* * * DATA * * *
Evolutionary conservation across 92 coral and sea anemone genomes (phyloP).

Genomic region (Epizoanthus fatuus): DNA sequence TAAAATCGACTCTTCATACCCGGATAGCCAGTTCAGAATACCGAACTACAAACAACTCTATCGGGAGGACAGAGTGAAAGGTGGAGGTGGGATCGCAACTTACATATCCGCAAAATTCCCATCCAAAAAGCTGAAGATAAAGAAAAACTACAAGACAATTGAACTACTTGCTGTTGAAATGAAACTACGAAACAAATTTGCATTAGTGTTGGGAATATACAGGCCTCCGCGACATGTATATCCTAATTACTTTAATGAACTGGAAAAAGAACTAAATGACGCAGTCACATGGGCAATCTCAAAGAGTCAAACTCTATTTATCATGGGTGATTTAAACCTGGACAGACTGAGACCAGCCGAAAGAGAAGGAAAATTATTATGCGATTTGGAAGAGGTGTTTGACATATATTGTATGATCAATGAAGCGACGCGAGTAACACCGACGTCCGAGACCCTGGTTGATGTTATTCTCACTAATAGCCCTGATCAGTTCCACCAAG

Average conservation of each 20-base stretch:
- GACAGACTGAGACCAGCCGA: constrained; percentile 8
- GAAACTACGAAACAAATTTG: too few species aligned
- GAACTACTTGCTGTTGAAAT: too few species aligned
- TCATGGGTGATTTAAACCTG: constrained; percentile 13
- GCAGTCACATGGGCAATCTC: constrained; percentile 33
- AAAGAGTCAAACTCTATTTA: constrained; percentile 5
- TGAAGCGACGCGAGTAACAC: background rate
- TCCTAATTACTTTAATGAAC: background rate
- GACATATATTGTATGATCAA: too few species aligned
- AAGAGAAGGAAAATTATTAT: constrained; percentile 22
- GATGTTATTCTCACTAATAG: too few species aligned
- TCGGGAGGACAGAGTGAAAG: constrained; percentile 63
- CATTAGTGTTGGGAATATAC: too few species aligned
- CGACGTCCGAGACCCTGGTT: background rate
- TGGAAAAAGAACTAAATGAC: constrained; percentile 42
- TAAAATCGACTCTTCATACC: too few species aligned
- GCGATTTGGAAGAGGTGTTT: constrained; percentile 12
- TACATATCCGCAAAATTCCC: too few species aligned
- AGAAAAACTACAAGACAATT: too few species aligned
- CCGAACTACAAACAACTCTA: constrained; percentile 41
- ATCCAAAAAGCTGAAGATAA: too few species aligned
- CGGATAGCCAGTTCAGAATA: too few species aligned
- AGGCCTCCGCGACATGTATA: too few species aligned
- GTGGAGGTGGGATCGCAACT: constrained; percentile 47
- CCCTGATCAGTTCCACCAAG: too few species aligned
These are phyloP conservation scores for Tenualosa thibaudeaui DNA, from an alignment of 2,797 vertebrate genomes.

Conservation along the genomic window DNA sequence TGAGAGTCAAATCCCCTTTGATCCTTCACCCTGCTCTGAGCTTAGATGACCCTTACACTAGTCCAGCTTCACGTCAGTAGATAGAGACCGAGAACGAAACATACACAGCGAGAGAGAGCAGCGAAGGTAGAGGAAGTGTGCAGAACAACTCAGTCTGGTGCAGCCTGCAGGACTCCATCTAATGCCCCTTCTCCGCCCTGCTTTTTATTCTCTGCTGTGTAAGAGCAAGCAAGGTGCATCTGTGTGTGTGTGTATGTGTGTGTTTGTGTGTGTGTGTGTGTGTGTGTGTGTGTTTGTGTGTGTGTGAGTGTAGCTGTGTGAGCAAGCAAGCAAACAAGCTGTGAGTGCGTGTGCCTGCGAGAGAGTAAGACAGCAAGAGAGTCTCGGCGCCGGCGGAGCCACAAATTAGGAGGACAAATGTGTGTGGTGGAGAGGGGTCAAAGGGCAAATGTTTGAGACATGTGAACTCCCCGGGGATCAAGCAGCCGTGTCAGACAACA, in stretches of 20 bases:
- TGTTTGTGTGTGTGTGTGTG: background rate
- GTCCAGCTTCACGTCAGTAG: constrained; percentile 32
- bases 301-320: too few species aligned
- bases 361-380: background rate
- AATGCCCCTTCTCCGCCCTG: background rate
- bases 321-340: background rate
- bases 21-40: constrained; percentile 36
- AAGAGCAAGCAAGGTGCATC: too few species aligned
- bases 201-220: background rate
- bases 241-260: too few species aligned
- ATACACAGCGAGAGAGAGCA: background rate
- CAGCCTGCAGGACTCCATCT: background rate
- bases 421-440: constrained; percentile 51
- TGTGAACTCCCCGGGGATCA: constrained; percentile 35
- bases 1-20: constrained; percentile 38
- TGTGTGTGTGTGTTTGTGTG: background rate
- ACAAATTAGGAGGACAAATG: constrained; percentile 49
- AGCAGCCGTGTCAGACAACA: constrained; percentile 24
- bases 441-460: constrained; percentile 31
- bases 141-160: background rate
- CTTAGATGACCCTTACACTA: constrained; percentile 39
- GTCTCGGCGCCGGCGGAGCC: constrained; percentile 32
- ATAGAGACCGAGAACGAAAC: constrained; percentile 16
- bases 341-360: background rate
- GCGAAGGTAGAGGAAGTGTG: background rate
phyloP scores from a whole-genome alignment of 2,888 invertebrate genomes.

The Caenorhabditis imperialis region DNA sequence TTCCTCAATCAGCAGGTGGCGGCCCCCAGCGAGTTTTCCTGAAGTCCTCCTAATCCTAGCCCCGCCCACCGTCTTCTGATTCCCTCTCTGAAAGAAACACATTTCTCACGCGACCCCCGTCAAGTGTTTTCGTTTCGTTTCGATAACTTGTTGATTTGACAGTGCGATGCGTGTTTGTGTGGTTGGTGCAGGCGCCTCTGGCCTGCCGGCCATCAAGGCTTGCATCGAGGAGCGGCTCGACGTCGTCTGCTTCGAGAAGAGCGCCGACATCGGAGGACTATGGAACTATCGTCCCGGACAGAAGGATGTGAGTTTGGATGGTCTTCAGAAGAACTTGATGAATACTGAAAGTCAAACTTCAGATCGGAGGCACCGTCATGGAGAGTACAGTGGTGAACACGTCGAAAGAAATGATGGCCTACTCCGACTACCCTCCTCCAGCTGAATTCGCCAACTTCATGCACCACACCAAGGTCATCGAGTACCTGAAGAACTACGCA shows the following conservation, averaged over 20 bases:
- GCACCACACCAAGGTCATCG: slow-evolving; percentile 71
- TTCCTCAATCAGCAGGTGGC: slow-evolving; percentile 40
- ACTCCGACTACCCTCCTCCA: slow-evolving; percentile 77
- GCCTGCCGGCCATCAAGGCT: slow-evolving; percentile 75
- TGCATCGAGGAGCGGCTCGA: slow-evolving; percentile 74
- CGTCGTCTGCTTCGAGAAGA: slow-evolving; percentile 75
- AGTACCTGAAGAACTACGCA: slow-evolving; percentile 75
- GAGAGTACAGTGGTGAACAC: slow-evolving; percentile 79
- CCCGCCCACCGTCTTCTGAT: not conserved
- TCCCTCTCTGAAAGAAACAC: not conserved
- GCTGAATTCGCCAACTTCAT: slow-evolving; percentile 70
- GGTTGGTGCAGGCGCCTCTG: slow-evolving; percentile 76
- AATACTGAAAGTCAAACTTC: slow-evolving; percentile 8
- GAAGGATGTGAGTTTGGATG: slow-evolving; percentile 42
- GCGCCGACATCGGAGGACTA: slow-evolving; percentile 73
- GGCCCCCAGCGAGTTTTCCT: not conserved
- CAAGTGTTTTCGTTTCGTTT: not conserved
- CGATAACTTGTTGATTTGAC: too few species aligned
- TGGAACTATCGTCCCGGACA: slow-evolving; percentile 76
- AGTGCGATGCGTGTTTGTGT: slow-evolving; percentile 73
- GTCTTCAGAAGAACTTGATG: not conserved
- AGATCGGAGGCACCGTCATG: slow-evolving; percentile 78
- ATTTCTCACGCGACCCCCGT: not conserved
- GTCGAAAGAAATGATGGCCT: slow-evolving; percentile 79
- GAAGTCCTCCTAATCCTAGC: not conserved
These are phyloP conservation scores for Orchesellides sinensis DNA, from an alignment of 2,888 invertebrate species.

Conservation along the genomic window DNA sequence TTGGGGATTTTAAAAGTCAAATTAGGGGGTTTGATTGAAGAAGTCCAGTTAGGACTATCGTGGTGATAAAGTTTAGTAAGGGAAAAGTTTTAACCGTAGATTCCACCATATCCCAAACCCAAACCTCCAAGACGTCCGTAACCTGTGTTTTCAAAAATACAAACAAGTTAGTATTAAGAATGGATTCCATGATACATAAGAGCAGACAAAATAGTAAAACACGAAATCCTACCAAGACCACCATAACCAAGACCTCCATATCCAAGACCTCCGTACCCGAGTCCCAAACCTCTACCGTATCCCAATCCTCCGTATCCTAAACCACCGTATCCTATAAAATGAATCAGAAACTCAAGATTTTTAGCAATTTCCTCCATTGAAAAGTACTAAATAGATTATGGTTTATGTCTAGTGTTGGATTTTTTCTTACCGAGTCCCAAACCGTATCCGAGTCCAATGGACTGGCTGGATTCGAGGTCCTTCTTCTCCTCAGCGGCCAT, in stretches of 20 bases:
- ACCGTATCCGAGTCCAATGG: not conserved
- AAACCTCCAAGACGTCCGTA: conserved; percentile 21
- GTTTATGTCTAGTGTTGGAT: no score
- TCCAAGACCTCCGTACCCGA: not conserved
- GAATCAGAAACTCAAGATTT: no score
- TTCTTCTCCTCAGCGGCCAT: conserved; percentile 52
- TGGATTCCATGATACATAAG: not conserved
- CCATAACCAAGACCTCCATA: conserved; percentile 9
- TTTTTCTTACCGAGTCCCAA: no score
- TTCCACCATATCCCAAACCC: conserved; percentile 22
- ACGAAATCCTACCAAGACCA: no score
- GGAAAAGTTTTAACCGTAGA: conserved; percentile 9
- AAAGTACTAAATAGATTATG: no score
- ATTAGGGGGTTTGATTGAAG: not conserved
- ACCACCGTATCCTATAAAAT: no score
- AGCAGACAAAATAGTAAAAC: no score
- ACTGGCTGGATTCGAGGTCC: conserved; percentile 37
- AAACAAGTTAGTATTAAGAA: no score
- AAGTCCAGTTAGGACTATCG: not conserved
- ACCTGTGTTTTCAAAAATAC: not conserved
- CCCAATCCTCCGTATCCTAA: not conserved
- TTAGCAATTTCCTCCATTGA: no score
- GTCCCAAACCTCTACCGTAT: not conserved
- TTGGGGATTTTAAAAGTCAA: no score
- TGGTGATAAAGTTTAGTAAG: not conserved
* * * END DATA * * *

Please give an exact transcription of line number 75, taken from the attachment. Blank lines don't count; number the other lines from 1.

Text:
- CGATAACTTGTTGATTTGAC: too few species aligned